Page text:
# Secondary Monitor  (Bounds)                          {X=2560,Y=0,Width=1920,Height=1200}
# Secondary Monitor  (Primary)                         False
# Secondary Monitor  (Device Name)                     \\.\DISPLAY2
# Secondary Monitor  (Bounds Width x Bounds Height)    1920 x 1200 (Landscape)
# Secondary Monitor  (Bits Per Pixel)                  32
# Secondary Monitor  (Working Area)                    {X=2560,Y=0,Width=1920,Height=1160}

Output for the secondary monitor in portrait mode. 1200 x 1920

# TOTAL SCREEN COUNT: 2
# Primary Monitor    (Bounds)                          {X=0,Y=0,Width=2560,Height=1600}
# Primary Monitor    (Primary)                         True
# Primary Monitor    (Device Name)                     \\.\DISPLAY1
# Primary Monitor    (Bounds Width x Bounds Height)    2560 x 1600 (Landscape)
# Primary Monitor    (Bits Per Pixel)                  32
# Primary Monitor    (Working Area)                    {X=0,Y=0,Width=2560,Height=1560}
# Secondary Monitor  (Bounds)                          {X=2560,Y=0,Width=1200,Height=1920}
# Secondary Monitor  (Primary)                         False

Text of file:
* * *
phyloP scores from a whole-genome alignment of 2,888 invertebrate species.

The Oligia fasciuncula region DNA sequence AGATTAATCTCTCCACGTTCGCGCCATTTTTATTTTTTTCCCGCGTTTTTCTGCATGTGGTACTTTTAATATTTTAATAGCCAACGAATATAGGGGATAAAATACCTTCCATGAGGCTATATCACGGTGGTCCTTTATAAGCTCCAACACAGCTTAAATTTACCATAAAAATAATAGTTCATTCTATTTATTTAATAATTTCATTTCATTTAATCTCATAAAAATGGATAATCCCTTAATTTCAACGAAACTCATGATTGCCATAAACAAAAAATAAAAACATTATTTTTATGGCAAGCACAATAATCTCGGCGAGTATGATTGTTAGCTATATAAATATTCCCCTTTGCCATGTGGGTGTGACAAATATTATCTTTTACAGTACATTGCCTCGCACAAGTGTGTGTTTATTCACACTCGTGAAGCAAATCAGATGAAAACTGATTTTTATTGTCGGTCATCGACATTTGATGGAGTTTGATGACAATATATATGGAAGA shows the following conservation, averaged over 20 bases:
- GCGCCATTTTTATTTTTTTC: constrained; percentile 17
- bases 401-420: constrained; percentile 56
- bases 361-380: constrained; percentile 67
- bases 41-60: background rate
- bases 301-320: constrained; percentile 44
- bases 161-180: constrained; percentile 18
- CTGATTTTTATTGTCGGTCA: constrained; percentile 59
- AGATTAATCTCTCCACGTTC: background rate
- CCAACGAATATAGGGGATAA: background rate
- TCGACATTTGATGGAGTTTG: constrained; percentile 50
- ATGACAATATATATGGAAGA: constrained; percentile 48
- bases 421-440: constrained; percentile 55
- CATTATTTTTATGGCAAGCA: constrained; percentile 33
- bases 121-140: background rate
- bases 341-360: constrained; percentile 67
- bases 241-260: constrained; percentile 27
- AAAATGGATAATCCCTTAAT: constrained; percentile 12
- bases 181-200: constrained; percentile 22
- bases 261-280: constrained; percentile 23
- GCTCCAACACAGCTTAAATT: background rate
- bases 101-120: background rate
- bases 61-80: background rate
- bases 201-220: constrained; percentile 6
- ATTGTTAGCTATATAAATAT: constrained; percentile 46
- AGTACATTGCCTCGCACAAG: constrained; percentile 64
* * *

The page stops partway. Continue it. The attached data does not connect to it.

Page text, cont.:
# Secondary Monitor  (Device Name)                     \\.\DISPLAY2
# Secondary Monitor  (Bounds Width x Bounds Height)    1200 x 1920 (Portrait)
# Secondary Monitor  (Bits Per Pixel)                  32
# Secondary Monitor  (Working Area)                    {X=2560,Y=0,Width=1200,Height=1880}
0

You can get all available resolution with this command:

$Query = "SELECT * FROM CIM_VideoControllerResolution"
$res = Get-WMIObject -query $Query | Select Caption
0

For Short, this gets you the first screen (if you have many) width and height separately

$height = (((Get-WmiObject -Class Win32_VideoController).VideoModeDescription  -split '\n')[0]  -split ' ')[2]
$width = (((Get-WmiObject -Class Win32_VideoController).VideoModeDescription  -split '\n')[0]  -split ' ')[0]